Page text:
FAIRBANKS, ALASKA - Teachers in an Alaska borough are embracing a different approach that allows students to choose what and how they learn. Educators at the Fairbanks North Star Borough School District are leading the charge in incorporating personalized learning for the borough's 13,702 K-12 students, the Fairbanks Daily News-Miner reported
FAIRBANKS — Students in Jeannette Fortune’s class at Ladd Elementary School spend one hour a week learning about a subject of their choosing. The 8- and 9-year-olds have investigated earthquakes, solar panels, hot air balloons and robots. Students have studied football tackles, chameleons, the state of West Virginia and volcanoes.
This white paper includes a framework, actionable ideas and insights from districts who have successfully implemented personalized learning, to help you get started.
In this episode, Anthony Kim and Alexis Gonzalez-Black are hosted by Robin Peter Zander to discuss their new book The NEW School Rules: 6 Vital Practices for Thriving and Responsive Schools, how they can make an impact in education and how can students and schools thrive in this 21st Century.
In each episode of the Inside Our MIND podcast, we take a look at issues and challenges facing education that we are working to address through research, technology and strategic initiatives. In our latest episode, host Brian LeTendre welcomes Anthony Kim to the show to discuss his new book The New School Rules: 6 Vital Practices for Thriving and Responsive Schools. Anthony and Brian discuss how schools and districts must change from an organizational standpoint in order to have a truly successful personalized learning model.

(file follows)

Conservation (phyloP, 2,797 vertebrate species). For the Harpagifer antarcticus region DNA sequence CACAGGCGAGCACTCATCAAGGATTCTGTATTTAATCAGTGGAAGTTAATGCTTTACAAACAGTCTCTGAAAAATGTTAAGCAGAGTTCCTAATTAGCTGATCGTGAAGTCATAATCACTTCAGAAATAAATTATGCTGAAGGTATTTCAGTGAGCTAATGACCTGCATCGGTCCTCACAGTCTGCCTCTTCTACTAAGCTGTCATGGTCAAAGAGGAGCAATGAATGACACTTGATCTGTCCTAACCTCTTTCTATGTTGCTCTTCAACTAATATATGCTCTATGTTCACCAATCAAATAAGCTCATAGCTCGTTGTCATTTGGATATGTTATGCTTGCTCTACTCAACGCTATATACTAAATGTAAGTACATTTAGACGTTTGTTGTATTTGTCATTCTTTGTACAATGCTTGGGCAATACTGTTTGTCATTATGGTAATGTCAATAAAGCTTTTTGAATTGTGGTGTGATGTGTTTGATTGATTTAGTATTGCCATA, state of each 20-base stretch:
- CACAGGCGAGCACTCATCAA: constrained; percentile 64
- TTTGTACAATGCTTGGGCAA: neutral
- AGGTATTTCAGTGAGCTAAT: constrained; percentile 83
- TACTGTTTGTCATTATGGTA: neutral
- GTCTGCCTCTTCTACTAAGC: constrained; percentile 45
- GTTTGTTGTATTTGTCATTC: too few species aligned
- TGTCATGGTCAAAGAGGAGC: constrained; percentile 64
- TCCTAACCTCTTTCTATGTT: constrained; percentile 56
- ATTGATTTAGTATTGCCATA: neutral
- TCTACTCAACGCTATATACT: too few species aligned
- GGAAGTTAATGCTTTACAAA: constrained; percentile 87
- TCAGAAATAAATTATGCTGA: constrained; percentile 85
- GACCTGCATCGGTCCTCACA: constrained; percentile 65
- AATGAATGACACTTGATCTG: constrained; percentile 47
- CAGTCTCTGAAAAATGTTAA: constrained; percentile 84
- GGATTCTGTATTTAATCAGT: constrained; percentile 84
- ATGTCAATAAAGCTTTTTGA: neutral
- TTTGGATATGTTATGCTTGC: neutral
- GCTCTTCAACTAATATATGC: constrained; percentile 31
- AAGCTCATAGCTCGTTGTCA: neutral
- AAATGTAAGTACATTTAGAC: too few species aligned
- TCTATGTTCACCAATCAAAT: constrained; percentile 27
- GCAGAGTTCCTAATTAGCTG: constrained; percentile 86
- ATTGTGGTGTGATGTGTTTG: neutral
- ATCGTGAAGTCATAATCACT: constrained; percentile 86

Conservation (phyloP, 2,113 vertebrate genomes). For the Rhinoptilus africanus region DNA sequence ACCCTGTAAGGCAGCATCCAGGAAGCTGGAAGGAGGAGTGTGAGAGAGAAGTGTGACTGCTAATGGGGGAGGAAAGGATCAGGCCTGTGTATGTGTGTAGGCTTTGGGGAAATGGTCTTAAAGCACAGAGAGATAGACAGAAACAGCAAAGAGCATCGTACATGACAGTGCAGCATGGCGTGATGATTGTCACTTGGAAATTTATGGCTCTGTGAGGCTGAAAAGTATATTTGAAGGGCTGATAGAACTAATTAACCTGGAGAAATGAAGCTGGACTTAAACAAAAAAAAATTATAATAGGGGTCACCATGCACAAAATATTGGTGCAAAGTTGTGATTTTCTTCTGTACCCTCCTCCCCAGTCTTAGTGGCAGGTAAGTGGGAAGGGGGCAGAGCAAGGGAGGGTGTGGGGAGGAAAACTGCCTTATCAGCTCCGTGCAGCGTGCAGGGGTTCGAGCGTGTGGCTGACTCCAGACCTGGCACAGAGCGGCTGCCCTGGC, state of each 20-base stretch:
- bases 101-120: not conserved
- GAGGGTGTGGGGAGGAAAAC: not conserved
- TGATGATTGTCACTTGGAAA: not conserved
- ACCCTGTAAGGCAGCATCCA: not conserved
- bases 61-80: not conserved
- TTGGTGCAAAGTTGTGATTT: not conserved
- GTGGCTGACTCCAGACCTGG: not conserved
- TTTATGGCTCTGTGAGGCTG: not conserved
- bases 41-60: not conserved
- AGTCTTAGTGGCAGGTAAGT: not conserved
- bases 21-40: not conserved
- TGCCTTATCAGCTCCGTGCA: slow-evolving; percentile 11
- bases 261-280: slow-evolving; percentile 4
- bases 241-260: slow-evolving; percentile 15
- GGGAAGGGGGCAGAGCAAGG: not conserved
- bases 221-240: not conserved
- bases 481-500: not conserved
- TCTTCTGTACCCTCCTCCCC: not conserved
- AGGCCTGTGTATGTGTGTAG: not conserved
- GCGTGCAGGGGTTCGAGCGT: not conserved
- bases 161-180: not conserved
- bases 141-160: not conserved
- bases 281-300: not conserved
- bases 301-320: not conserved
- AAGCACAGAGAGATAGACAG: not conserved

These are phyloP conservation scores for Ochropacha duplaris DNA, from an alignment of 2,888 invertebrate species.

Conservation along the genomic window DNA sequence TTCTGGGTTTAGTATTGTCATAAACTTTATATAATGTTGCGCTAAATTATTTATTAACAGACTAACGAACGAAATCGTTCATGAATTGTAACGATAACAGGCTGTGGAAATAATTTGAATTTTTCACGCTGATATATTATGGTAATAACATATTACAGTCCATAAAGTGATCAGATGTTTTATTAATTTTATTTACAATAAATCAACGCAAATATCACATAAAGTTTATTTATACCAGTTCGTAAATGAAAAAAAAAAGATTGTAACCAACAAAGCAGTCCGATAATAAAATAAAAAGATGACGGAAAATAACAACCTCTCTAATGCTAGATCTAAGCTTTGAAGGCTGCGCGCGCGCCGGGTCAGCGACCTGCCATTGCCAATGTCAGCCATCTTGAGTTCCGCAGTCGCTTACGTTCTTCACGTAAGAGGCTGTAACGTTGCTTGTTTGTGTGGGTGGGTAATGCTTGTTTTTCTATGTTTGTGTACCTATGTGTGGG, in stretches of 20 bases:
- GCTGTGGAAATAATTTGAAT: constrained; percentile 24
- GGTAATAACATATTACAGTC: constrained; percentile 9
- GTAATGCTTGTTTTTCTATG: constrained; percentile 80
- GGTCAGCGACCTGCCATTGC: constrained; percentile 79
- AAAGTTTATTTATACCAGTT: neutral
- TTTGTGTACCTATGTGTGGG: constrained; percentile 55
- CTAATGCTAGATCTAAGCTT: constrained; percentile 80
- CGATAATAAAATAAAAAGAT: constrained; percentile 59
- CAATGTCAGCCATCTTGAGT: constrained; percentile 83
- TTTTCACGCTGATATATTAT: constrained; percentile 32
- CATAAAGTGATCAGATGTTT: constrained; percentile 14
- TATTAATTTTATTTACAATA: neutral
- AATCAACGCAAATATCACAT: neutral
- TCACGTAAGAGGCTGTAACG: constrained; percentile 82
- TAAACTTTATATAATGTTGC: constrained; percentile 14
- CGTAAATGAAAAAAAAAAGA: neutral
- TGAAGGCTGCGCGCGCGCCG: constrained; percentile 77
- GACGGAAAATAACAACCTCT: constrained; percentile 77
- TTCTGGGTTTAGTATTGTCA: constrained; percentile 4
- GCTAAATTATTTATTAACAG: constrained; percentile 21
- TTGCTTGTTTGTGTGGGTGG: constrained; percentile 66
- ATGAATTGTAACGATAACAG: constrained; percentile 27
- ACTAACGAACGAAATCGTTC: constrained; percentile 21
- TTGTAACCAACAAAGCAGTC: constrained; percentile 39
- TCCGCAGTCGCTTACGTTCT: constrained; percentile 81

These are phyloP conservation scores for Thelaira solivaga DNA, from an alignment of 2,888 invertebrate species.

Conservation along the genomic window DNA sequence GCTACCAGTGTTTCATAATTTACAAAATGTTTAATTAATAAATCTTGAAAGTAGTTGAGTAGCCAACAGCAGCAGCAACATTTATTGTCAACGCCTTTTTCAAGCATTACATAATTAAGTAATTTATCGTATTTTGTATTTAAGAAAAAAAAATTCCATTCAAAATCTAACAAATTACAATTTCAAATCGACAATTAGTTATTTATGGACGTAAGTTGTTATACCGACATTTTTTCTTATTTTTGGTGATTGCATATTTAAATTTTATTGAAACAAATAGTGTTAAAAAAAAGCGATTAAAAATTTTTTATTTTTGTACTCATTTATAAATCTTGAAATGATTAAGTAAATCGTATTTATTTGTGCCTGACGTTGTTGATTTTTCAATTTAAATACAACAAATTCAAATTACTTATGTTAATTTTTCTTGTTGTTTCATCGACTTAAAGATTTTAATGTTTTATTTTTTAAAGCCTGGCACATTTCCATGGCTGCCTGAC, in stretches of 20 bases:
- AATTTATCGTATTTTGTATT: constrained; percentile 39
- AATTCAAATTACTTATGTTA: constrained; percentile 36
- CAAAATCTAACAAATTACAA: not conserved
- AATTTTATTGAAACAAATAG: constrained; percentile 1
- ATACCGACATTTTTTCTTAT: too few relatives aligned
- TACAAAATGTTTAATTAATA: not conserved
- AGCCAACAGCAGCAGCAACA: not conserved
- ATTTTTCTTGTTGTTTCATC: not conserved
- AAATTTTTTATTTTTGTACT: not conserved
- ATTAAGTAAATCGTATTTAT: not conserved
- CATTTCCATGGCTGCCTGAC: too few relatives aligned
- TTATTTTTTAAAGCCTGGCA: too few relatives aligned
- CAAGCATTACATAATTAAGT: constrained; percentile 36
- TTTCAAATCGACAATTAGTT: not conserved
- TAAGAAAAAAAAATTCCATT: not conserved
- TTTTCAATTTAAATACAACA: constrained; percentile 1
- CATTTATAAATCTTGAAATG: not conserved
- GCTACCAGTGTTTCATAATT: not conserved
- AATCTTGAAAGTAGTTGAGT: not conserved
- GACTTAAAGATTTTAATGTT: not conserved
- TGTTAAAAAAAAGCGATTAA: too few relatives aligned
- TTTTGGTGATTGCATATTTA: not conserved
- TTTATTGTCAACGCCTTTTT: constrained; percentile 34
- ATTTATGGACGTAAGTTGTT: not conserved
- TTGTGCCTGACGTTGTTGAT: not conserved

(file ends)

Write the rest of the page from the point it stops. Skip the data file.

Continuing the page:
Classrooms at Nikiski North Star Elementary have been incorporating personalized learning into their classrooms as a wave one school. The school’s hands-on training ended this month, a year after the district started rolling out the personalized learning plan. Wave two schools are scheduled to complete their training by this winter. Wave three schools launched personalized learning earlier this month and are scheduled to complete the program in spring 2019.
It is now April, and for many of us, the resolutions we set in January are starting to feel more like a memory than the habits we hoped they would be. Why is that? I think it is a combination of two factors: 1) We were not honest about our expectations — we shot too high or too low and didn’t take into account what we could honestly do. 2) We focused on the wrong issue. For example, we wanted to lose weight but tried to increase our exercise rather than fix our diet. Right intention, but the solution didn’t quite work because we didn’t fully understand the problem.